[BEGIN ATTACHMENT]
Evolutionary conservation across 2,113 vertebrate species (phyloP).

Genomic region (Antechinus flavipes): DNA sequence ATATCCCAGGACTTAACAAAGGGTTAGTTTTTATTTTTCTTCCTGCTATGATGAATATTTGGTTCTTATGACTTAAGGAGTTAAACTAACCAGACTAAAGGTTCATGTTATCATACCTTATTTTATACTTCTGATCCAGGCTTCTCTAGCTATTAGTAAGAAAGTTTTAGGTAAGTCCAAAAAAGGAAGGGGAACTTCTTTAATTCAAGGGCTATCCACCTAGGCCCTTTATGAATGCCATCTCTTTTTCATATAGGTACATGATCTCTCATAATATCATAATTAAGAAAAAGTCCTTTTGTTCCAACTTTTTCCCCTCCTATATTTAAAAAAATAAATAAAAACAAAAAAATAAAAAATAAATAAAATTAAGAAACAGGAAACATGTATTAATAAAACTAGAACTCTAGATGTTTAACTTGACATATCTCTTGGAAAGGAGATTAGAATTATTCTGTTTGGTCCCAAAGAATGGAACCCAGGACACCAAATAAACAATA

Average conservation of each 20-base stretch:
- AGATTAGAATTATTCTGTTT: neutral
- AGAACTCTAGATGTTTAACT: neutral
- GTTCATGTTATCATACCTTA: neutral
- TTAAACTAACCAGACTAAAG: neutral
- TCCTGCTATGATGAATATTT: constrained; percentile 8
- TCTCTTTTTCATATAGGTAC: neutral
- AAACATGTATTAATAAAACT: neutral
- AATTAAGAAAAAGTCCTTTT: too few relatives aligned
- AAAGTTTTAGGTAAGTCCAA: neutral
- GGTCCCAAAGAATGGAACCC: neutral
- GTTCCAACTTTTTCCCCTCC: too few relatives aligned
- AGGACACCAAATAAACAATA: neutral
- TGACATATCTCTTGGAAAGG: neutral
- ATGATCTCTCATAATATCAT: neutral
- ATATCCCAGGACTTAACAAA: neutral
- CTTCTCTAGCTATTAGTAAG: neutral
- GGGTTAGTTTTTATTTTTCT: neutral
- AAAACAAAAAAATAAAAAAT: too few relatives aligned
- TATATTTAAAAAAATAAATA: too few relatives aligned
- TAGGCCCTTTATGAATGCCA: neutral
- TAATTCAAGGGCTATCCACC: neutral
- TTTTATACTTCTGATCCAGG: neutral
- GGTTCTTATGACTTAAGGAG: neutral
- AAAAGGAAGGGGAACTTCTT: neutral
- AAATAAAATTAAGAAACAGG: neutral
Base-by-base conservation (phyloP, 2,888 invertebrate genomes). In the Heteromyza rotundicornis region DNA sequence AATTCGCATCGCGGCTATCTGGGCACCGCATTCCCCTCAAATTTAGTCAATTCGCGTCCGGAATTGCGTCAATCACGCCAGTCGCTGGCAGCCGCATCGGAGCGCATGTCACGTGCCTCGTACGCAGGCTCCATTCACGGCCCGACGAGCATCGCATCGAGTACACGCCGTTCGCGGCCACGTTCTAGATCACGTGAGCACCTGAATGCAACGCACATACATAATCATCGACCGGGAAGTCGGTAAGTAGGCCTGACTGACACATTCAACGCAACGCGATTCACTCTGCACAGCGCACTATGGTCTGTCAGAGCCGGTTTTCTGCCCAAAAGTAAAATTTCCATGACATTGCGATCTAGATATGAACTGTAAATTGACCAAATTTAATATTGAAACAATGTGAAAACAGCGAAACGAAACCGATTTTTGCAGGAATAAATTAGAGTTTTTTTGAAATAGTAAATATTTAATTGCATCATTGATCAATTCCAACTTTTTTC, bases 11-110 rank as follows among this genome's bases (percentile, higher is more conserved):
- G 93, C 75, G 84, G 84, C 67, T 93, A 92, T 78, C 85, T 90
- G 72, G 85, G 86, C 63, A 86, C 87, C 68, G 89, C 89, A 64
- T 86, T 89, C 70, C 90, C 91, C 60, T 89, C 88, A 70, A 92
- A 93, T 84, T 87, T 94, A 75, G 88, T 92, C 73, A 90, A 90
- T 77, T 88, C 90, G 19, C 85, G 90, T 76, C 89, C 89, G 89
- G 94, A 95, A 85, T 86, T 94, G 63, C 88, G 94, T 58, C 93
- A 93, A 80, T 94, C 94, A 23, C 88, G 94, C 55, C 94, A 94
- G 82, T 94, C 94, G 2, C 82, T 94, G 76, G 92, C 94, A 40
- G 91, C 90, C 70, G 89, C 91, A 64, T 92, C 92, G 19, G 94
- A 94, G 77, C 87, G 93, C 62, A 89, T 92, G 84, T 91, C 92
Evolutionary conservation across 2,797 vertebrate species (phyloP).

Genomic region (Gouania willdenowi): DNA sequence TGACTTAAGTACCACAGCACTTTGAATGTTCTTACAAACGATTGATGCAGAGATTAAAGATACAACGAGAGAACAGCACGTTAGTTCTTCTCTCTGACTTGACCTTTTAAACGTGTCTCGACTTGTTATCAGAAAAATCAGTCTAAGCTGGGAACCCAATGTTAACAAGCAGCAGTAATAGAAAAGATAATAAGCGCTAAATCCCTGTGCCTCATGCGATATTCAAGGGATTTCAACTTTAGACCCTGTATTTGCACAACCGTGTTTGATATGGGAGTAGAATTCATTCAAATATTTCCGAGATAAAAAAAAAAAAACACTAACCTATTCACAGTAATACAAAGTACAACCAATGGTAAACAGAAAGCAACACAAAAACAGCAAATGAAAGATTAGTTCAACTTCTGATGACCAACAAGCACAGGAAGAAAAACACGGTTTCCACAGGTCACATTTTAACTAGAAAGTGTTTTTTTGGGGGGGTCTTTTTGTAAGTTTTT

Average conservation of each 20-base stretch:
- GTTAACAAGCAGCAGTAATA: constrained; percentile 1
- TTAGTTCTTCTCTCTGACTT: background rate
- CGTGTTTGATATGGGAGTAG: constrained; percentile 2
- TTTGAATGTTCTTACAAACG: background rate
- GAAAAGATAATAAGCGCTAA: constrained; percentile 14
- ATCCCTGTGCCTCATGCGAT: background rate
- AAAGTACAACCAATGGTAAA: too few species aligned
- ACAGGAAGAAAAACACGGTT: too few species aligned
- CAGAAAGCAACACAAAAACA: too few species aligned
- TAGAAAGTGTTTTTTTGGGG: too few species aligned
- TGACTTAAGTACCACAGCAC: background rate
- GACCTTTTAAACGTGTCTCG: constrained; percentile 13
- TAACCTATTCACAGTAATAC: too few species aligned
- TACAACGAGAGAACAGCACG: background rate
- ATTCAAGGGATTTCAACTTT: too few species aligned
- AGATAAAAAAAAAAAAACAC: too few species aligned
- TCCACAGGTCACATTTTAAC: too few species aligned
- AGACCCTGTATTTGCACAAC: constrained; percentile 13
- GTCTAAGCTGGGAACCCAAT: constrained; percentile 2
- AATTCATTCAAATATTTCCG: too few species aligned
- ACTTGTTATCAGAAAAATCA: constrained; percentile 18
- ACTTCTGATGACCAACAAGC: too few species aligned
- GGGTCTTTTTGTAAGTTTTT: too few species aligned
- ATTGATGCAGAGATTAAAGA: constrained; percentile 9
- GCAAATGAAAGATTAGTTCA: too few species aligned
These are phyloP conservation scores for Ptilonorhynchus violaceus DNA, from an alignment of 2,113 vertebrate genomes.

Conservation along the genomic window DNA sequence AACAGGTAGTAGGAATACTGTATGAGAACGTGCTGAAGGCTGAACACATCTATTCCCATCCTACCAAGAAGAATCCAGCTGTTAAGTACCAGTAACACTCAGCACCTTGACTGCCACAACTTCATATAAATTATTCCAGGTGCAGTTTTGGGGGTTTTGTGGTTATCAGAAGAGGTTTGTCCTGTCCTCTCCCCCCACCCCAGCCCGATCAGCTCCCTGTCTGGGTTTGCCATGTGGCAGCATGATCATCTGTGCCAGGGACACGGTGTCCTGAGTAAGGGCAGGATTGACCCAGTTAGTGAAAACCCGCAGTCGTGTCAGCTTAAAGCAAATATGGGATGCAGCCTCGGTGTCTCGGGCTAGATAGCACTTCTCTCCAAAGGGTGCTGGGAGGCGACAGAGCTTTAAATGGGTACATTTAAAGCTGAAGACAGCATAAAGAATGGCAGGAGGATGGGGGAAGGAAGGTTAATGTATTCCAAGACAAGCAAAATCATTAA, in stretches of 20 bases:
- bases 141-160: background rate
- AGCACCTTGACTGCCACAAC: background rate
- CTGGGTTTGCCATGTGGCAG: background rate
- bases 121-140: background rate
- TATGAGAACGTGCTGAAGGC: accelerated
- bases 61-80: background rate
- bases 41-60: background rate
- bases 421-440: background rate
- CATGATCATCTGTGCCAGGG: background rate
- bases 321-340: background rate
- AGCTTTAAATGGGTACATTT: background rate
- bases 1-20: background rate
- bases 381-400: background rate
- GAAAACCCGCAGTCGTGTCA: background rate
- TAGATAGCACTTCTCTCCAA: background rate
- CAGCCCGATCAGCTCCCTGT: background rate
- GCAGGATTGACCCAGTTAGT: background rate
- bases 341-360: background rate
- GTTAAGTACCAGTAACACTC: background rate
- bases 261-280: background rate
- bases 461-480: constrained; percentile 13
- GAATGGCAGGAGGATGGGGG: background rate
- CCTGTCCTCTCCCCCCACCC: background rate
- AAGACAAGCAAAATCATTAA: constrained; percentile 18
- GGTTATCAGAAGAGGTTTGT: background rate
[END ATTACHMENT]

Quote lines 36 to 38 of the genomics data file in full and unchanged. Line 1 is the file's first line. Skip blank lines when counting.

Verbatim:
- A 93, A 80, T 94, C 94, A 23, C 88, G 94, C 55, C 94, A 94
- G 82, T 94, C 94, G 2, C 82, T 94, G 76, G 92, C 94, A 40
- G 91, C 90, C 70, G 89, C 91, A 64, T 92, C 92, G 19, G 94